And why does everyone start bringing up Linux vs. Windows? Most resellers are not selling Windows, but they are selling software (and support for that software) that runs on Windows--ie, Office, Visual Studio, etc. It's typically the job of the people leasing the computers (IBM, Dell, HP) to work out the licensing for the operating systems (whether it's Linux or Windows) at the time of the lease.
RIAA Lawyers set up with jobs in the DOJ...
Now there are laws being proposed to have everyone keep logs of who has access to internet accounts...
Hey! Didn't Google just get whooped on from privacy advocates for holding onto server logs for more than 6 months?
Another rambling thought... so a cracker gets into your wireless router, and then does something illegal... and then clears the router's logs... How much trouble are you going to be in at that point? Never mind that even if your wireless is locked down, someone can still get on it and spoof your MAC address, so it's going to look like your pc anyway......
What I don't get is... since the time of radio, advertisers have been paying out the a$$ for air time to play commercials that people may or may not hear (or see on TV). With over the air broadcasts, there was no good way to determine how many people actually got the message in the ads. Nielson families provide only a "best guess" of what the country is watching, and it was much simpler when there were only 3 networks...
But with digital streaming -- and no way to cut out the commercials, such as the ones Hulu plays--they know exactly how many times a commercial has been watched... they know exactly how popular a show is... Isn't that exactly what Ad Execs have been drooling over since the dawn of advertising?
Hulu made a big mistake, IMO. What does it hurt to give your content more exposure if it leads to more revenue? I don't even know if Hulu has text or banner ads on their site, because I use adblock plus there, but I know for a fact I've seen at least 2 Target commercials every time I watch the Office.
Side Note: Why all the hating on Silverlight? Just because a technology comes from an evil corporation, that doesn't automatically make it bad. In my experience, Silverlight runs much lighter than Flash. And Moonlight seems to be working pretty well on *nix.
Eventually all business models will give way to newer models. But there will always be hold outs clinging desperately to "what has always worked", no matter how broken it is. Markets change. People's expectations change.
I used to live in an area where the local paper is published just ONCE a week, and to this day, they have no website. By the time the paper would hit the stands most people had already read everything in it from other sources (other newspapers and various sites on the web), there is no reason for them to buy the paper anymore, and sales are declining. I had a talk with the paper's owner one time, asking him if he'd ever consider going on line, his response--"No one is going to pay for our paper if they get it all for free." I tried to explain to him that most of his content was already available online from other sources, and you don't have to completely copy word for word what is in that week's edition--that they could co-exist and enhance each other, that he could be more dynamic and timely with the news they delivered, and even generate new revenue streams online... but he wouldn't hear anything of it, "We're a newsPAPER", he said. They did purchase the domain name for their paper, for two reasons: 1) for their email, and 2) so that no cyber-squatter could get their hands on it.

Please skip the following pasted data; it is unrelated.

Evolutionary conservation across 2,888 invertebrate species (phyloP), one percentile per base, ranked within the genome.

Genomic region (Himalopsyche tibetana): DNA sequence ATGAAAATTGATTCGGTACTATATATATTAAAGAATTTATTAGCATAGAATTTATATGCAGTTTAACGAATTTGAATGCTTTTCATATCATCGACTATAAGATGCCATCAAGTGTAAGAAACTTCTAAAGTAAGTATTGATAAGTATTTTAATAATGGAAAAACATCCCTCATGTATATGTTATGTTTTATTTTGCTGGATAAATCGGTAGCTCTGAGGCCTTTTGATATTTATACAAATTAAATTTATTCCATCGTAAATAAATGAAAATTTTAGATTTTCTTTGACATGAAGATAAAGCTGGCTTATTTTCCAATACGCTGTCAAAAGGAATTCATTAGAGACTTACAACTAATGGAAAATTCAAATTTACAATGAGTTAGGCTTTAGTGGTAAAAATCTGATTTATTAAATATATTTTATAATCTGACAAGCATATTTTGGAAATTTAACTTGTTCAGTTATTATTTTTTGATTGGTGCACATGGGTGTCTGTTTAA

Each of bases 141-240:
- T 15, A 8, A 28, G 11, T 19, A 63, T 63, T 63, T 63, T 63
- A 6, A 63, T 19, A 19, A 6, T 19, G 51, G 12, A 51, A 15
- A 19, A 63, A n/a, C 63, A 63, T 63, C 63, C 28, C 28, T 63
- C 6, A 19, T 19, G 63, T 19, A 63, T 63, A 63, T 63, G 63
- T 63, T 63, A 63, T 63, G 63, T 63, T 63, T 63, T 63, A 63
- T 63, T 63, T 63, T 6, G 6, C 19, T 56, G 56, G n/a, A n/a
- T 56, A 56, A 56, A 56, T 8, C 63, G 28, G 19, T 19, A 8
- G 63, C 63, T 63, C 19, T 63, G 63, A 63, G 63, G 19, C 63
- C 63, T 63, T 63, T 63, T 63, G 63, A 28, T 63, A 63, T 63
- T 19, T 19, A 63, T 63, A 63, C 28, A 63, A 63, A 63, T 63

When businesses ignore their customers' needs they go out of business. Newspapers are no different.
"but what's more amazing is that Wal-Mart would make the exact same mistake after seeing what happened to both Yahoo and Microsoft."
I don't really think it's all that amazing. Wal-Mart has never really been a consumer-conscious company. They make decisions every day that totally ignore what's best for the customer and their image. I haven't seen the numbers regarding their online music sales, but with a company that reports profits in the billions every quarter, I'm sure any hit to their online music store will hardly be noticed. Besides, turning off your DRM servers is a great way to get people who play-by-the-book to purchase the same product again and again. Wal-Mart will never apologize and you can bet they will never hand out any type of refund.
@Twinrova -- You do know that Google is the single biggest contributor to the Mozilla Foundation, to the tune of ~$60 Million a year, don't you? It may not be "ad-supported" directly, but at the moment, it does rely on Google's ad money to keep it going.